in the Inc of Man, 1789,"jul pub. seven years ago, my house (which is an lilhed, says, “I had ofron admired, old, large mansion) was infefted with with a kind of wonder, those green rati and mice, in the same manner as rings so often observable upon many dry he describes his to be. I tried every heaths and commons in various parts of common method to deftroy them, by England, called by the common people poison, traps, rat-catchers, &c.; but to

Fairy.rings; and one day determined, if no purpose : the latter, by their Oil of poflible, to find out the reason why they Rhodium, and other drugs, left me alwere generally seen in that circular ways more than they found. Having form, and why too the grass growing heard that these vermin had a parricular upon them thould be so distinguishable antipathy to terriers, I got a couple of from that upon the surrounding rurf by the irue, linall, short-legged breed, and a ricier or deeper tinge of grein. I cut ihut them up in those places where the up leveral fous as deep as the fine mould rats generally frequented, which, in my reached, by which means I found leve- houle, were principally the garrets and ral brown grubs, some moring, and some lore•rooms. In a very few days I had in a Nate of quietude; but the greatest not a rat or mouse about the place, nor number of them in motion, with their have I ever been troubled with them heads in the self fame direclion as if fince. Now and then we hear a mouse; they were pursuing each other. I found I put my terrier into the room the noise the soil under the rings to be far better is heard in, and get rid of it immedi. pulverised than that under the surround. ately: A friend of mine, who lives in ing heath, where there were no insects London, in one of the streets leading to vilible; and the state of the soil will ta. the Thames, was over.run with the fily account for the deeper tinge of green large water-rat from the river. I sent in the grass growing upon them; but hin a terrier, and the rats took fight. why those inices should fo invariably As it is difficult to keep dogs in town, work and move in a circular form is a he has loft leven of them; in that cale, bove my comprehension; theretoie, will the rars always retusa. freely leave the faunch believers in fairy I most heartily agree with your core tales in full and peaceable position of respondent, that getung rid of such a their circular property." 1. 208. nuisance is of great importance, if the Yours, &c.

P. comfort ard happiness of life can be ac.

counied such. Many a night's rest have Mr. UKBAN,

Frome, Aug. 6. thole vermin deprived me of, as well as Мссн.

UCH, of late, has been said in the whole of my family; and I Thall be

the Gentleman's Magazine about extremely happy if this mode of driving Larry.rings; but as it has been only them off succeeds as well with this gen. “ about it and about it," and the origin clean as it has done with me, A.T.

PROCEEDINGS IN PARLIAMENT, 1791. (Continued from p. 640.)
H. OF COMMONS. H. Browne brought in a bill for the pre.
May 16 continued.

vention of fi&tirious characters being A

undue return for Stirling, was pre- London and Westminster; which was lented, read, and ordered to be raken in- read the best time. to coolideration on Friday, the 26th day The Chancellor of the Exchequer preof August next.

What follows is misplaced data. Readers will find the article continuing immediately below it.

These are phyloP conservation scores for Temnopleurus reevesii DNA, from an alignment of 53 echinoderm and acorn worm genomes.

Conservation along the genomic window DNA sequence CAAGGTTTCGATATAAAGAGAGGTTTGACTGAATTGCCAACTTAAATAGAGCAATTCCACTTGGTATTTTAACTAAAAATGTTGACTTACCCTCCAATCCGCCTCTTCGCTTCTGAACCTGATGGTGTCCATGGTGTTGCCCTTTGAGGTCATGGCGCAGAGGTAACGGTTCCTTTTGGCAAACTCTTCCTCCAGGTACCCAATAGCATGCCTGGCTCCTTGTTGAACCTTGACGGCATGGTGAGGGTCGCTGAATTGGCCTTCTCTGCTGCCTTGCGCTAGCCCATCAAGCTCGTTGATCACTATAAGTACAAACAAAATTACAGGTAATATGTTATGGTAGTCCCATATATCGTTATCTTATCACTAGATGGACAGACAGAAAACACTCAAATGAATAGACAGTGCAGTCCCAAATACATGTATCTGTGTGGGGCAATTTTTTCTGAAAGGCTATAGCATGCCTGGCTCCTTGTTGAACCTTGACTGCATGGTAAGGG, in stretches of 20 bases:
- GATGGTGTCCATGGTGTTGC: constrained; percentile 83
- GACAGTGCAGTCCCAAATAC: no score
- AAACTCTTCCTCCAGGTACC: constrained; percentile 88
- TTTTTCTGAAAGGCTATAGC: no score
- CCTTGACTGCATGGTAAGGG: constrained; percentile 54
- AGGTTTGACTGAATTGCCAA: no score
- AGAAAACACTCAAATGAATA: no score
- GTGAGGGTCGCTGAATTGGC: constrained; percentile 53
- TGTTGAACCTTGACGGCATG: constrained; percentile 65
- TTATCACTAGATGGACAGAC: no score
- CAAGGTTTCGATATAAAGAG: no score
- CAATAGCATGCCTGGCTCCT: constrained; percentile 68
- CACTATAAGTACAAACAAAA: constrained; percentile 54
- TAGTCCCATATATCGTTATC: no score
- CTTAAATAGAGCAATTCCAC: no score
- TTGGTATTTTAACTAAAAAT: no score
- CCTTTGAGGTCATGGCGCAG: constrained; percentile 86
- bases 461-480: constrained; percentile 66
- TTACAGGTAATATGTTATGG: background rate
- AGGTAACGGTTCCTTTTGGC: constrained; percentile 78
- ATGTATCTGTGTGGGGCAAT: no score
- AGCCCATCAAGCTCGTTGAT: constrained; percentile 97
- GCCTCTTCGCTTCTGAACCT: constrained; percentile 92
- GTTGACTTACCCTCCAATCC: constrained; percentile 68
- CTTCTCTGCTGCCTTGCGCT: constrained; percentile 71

fented a metlage from his Majeily, wilh. Mr. Hobart brought up the report of ing the House to make provision for the the Committee on the Quebec Conftitu. younger branches of the Royal Family; tion bill; when

which he moved to be referred to the Mr. Fox said, he should take the sense consideration of the Committee of Supply of the House on two points in it; first, on Fridav next. Ordered. on the clause providing hereditary legis The Quebec bill was read the third lators for Upper an] Lower Canada; time, and pailed. secondly, on the clause admitting the The House the went into a Commit. number thirty to be sufficient for the Ar. tee of Ways and Means; when sembly of Lower Canada. He would not The Chancellor of the Excbequer opentrouble the House with arguments on the ed his annual budget, and delivered the subject, having given his sentiments fully hortest speech that has been made upon when the bill was in the Committee. this subject for several years. The items

Col. Simcoe spoke in favour of the of the annual expenditure he briefly stated whole bill, and was confident that it as follows: Navy, 2,131,0001.; Army, would be agreeable to the inhabilants of 1,853,000l. ; Ordnance, 443,6781.; Mito both provinces.

cellaneous services, 230.000l. B.Ides The question was then put on the first these, he ftated some other particulars, clause ; on which the House divided, the total of which amounted, he said, to Ayes 88, Noes 39.

5,728,000). He then enumerater the 'Upon the second clause being read, taxes for the supply of this fund, and The Chancellor of tbe Excbequer mov.

lated, that their total exceeded their exed an amendment, to leave out the word pendicure by a few thousand pounds; and ibirty, and insert fifiy.

concluded with moving, " that, towaros Mr. Fox objected to this number as the supply to be granted to his Majesty, still insufficient, and divided the House on the sum of 2,375,0001. be issued out of his proposition of inserting the words one the growing surplus of the Consolidated bundred. The House dividing, there Fund.". appeared for Mr. Fox's amendinent, Mr. Sberidan said, that the expendiAyes 40, Noes 91.